Mike Volkmar has a passion for all things fitness.
As Peddie’s strength and conditioning coach, he’s developed performance training programs for more than 1,200 student-athletes. Some have gone on to remarkable athletic careers at the collegiate and professional level.
But it’s not just the seasoned athletes who are a source of pride for Volkmar. Equally impactful are the students who have overcome personal insecurities and developed a positive work ethic under his leadership.
“I remember the shy ninth-grader who used to look at the fitness center as a big cavern of insecurity,” said Volkmar. “By the end of the year, she had confidence in her workout routine and started recruiting her peers to join.”
He also recalled, “There was a junior on the boys’ soccer team who saw a freshman struggling with an exercise, stopped what he was doing, and walked over to help. I remember those students just as vividly as the All-American performers.”
By the end of the year, she had confidence in her workout routine and started recruiting her peers to join.”
Frequently, Coach Volkmar’s former students report that Peddie’s strength and conditioning program rivals or exceeds their college program. “I look forward to each fall when recent graduates visit Peddie over break and tell me how they crushed their fitness test or advanced to the returning athlete lift group because they know the lingo and are proficient in all movements.”
Coach, author, amateur powerlifter
Volkmar has coached high school and college students, as well as professional athletes. He worked for three years as the strength and conditioning coach at The George Washington University (GWU), where he trained affiliate teams for the Milwaukee Brewers and the Washington Nationals. He was a performance coach at IMG Academies in Florida and the director of strength and conditioning at the APEX Academies.
Along with a master’s degree in exercise science from GWU, Volkmar earned advanced specialty certifications in strength and conditioning, post-rehab exercise, athletic development and sports medicine. An amateur powerlifter, he has also written and contributed to a number of workout handbooks.
Volkmar’s coaching philosophy is one that embraces hard work and consistency over talent. “I tell my students, ‘you must earn the barbell.’ Meaning, they have to pass bodyweight and dumbbell tests before they earn the privilege of using the barbell. It’s a back-to-basics approach.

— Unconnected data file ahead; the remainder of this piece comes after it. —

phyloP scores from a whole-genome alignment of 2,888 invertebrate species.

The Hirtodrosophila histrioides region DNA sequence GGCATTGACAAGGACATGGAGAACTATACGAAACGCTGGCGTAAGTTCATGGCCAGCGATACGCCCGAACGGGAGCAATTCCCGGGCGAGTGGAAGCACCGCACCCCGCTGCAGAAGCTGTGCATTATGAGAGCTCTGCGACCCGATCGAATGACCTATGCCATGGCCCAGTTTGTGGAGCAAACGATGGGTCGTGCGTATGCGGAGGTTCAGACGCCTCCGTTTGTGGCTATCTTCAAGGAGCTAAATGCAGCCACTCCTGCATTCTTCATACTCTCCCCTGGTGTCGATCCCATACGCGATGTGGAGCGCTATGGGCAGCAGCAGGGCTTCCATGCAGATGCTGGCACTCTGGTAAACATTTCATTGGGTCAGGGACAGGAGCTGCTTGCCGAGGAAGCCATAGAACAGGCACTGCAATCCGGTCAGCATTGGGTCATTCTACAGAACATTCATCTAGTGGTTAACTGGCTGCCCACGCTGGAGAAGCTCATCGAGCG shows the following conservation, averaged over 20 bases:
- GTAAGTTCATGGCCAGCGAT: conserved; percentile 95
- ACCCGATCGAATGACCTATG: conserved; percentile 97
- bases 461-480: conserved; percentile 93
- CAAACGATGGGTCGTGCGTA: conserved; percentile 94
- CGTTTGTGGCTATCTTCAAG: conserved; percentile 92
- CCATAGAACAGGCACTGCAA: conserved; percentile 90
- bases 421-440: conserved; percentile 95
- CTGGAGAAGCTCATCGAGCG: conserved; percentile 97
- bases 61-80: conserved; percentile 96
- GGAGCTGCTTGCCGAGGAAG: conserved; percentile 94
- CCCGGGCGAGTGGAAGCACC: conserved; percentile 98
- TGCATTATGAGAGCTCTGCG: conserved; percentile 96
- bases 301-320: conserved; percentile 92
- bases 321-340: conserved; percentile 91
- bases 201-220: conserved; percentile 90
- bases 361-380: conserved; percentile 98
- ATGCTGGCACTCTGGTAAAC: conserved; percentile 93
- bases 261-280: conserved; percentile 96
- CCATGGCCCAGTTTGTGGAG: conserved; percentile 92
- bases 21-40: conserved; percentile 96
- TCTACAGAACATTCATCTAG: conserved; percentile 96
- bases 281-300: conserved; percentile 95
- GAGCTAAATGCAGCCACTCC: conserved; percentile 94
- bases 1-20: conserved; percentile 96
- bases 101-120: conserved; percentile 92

“I teach them to control what they can control, and that includes their work ethic. I want everyone to strive every day for positive, consistent effort.”
It’s essential to Volkmar that Peddie students remain disciplined in their athletic pursuits. But he motivates each athlete differently. “Some students may simply need the confidence to be in the weight room, while others want to increase speed and strength to make the varsity team. I have to build a relationship with each athlete and push them past their previous physical and mental limits.”
Commitment = big results
Girls’ basketball standout Natalie Stralkus ’18, who recently eclipsed 1,000 career points, said that Volkmar taught her the value of patience. “Coach Volkmar helped me grow as an athlete and as a person. I came to Peddie unable to do one real push-up. I'm now attending the United States Military Academy, and in the Army, push-ups are a must! I’ve learned from Coach Volkmar that by consistently putting in work, you will get big results.”
When you commit to his program, you’ll make major progress. Adam Conyer ’18
Peddie football linebacker Adam Conyer ’18, who was recruited to play for the University of Pennsylvania, credits Coach Volkmar in part for his successful athletic career. “He is a very dedicated coach,” said Conyer. “When I arrived at Peddie, I had very little knowledge of weight training. Coach Volkmar taught me the fundamentals and improved my technique. When you commit to his program, you’ll make major progress.”
That’s music to Volkmar’s ears: “My favorite part of my job is seeing the unbridled joy and accomplishment of an athlete in the weight room after a big lift.”